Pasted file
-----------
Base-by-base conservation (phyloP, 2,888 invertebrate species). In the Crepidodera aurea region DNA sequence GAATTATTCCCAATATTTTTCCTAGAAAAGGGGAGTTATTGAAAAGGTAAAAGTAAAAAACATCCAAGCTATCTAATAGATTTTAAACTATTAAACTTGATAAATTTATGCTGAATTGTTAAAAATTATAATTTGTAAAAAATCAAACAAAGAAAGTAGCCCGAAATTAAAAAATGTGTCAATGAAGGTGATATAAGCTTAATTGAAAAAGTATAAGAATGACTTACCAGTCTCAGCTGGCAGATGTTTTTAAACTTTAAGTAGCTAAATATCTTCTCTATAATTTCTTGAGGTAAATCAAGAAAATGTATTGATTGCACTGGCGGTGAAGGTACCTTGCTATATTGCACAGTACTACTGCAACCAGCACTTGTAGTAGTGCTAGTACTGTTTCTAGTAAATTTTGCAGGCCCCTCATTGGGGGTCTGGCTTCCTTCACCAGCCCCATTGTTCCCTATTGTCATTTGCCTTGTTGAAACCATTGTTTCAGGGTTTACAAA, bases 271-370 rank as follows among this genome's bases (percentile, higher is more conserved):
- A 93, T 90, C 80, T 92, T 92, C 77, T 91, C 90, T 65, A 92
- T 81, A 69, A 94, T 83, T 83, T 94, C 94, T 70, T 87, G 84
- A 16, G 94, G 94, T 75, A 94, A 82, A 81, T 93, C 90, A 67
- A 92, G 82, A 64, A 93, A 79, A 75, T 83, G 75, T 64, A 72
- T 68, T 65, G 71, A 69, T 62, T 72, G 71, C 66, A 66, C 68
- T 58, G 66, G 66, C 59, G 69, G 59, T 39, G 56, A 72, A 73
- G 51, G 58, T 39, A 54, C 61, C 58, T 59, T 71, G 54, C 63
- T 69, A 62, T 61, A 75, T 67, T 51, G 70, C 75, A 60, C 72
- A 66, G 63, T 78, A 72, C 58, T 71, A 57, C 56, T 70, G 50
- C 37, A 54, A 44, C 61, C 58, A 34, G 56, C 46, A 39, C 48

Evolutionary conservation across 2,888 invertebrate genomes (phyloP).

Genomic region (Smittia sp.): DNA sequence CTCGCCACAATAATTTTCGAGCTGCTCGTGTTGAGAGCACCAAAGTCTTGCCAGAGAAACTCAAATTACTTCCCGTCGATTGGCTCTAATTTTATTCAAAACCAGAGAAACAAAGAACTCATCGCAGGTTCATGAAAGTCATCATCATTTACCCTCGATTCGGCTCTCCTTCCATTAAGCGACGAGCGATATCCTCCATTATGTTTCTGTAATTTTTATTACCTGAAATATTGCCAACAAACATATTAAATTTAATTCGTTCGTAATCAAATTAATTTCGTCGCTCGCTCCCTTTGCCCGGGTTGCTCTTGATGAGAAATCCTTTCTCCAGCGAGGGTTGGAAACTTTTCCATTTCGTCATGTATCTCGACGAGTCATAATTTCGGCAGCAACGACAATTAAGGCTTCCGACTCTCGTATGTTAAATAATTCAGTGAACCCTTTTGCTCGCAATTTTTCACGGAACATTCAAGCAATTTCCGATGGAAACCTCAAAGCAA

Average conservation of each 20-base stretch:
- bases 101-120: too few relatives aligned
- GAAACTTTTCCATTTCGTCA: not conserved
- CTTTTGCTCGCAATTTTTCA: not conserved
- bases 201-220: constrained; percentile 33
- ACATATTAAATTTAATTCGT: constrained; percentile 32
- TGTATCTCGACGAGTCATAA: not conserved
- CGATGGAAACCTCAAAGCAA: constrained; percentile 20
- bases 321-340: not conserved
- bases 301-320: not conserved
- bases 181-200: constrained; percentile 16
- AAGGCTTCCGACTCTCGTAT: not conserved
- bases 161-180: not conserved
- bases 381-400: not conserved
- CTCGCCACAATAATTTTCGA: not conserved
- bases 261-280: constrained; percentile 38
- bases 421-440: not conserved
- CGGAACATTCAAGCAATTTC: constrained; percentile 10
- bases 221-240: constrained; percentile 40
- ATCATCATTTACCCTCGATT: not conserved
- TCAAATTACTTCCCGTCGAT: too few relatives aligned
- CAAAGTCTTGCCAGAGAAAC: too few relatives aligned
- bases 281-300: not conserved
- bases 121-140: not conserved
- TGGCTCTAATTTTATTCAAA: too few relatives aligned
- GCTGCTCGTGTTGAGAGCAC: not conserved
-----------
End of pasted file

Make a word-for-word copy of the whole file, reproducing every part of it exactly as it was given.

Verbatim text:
Base-by-base conservation (phyloP, 2,888 invertebrate species). In the Crepidodera aurea region DNA sequence GAATTATTCCCAATATTTTTCCTAGAAAAGGGGAGTTATTGAAAAGGTAAAAGTAAAAAACATCCAAGCTATCTAATAGATTTTAAACTATTAAACTTGATAAATTTATGCTGAATTGTTAAAAATTATAATTTGTAAAAAATCAAACAAAGAAAGTAGCCCGAAATTAAAAAATGTGTCAATGAAGGTGATATAAGCTTAATTGAAAAAGTATAAGAATGACTTACCAGTCTCAGCTGGCAGATGTTTTTAAACTTTAAGTAGCTAAATATCTTCTCTATAATTTCTTGAGGTAAATCAAGAAAATGTATTGATTGCACTGGCGGTGAAGGTACCTTGCTATATTGCACAGTACTACTGCAACCAGCACTTGTAGTAGTGCTAGTACTGTTTCTAGTAAATTTTGCAGGCCCCTCATTGGGGGTCTGGCTTCCTTCACCAGCCCCATTGTTCCCTATTGTCATTTGCCTTGTTGAAACCATTGTTTCAGGGTTTACAAA, bases 271-370 rank as follows among this genome's bases (percentile, higher is more conserved):
- A 93, T 90, C 80, T 92, T 92, C 77, T 91, C 90, T 65, A 92
- T 81, A 69, A 94, T 83, T 83, T 94, C 94, T 70, T 87, G 84
- A 16, G 94, G 94, T 75, A 94, A 82, A 81, T 93, C 90, A 67
- A 92, G 82, A 64, A 93, A 79, A 75, T 83, G 75, T 64, A 72
- T 68, T 65, G 71, A 69, T 62, T 72, G 71, C 66, A 66, C 68
- T 58, G 66, G 66, C 59, G 69, G 59, T 39, G 56, A 72, A 73
- G 51, G 58, T 39, A 54, C 61, C 58, T 59, T 71, G 54, C 63
- T 69, A 62, T 61, A 75, T 67, T 51, G 70, C 75, A 60, C 72
- A 66, G 63, T 78, A 72, C 58, T 71, A 57, C 56, T 70, G 50
- C 37, A 54, A 44, C 61, C 58, A 34, G 56, C 46, A 39, C 48

Evolutionary conservation across 2,888 invertebrate genomes (phyloP).

Genomic region (Smittia sp.): DNA sequence CTCGCCACAATAATTTTCGAGCTGCTCGTGTTGAGAGCACCAAAGTCTTGCCAGAGAAACTCAAATTACTTCCCGTCGATTGGCTCTAATTTTATTCAAAACCAGAGAAACAAAGAACTCATCGCAGGTTCATGAAAGTCATCATCATTTACCCTCGATTCGGCTCTCCTTCCATTAAGCGACGAGCGATATCCTCCATTATGTTTCTGTAATTTTTATTACCTGAAATATTGCCAACAAACATATTAAATTTAATTCGTTCGTAATCAAATTAATTTCGTCGCTCGCTCCCTTTGCCCGGGTTGCTCTTGATGAGAAATCCTTTCTCCAGCGAGGGTTGGAAACTTTTCCATTTCGTCATGTATCTCGACGAGTCATAATTTCGGCAGCAACGACAATTAAGGCTTCCGACTCTCGTATGTTAAATAATTCAGTGAACCCTTTTGCTCGCAATTTTTCACGGAACATTCAAGCAATTTCCGATGGAAACCTCAAAGCAA

Average conservation of each 20-base stretch:
- bases 101-120: too few relatives aligned
- GAAACTTTTCCATTTCGTCA: not conserved
- CTTTTGCTCGCAATTTTTCA: not conserved
- bases 201-220: constrained; percentile 33
- ACATATTAAATTTAATTCGT: constrained; percentile 32
- TGTATCTCGACGAGTCATAA: not conserved
- CGATGGAAACCTCAAAGCAA: constrained; percentile 20
- bases 321-340: not conserved
- bases 301-320: not conserved
- bases 181-200: constrained; percentile 16
- AAGGCTTCCGACTCTCGTAT: not conserved
- bases 161-180: not conserved
- bases 381-400: not conserved
- CTCGCCACAATAATTTTCGA: not conserved
- bases 261-280: constrained; percentile 38
- bases 421-440: not conserved
- CGGAACATTCAAGCAATTTC: constrained; percentile 10
- bases 221-240: constrained; percentile 40
- ATCATCATTTACCCTCGATT: not conserved
- TCAAATTACTTCCCGTCGAT: too few relatives aligned
- CAAAGTCTTGCCAGAGAAAC: too few relatives aligned
- bases 281-300: not conserved
- bases 121-140: not conserved
- TGGCTCTAATTTTATTCAAA: too few relatives aligned
- GCTGCTCGTGTTGAGAGCAC: not conserved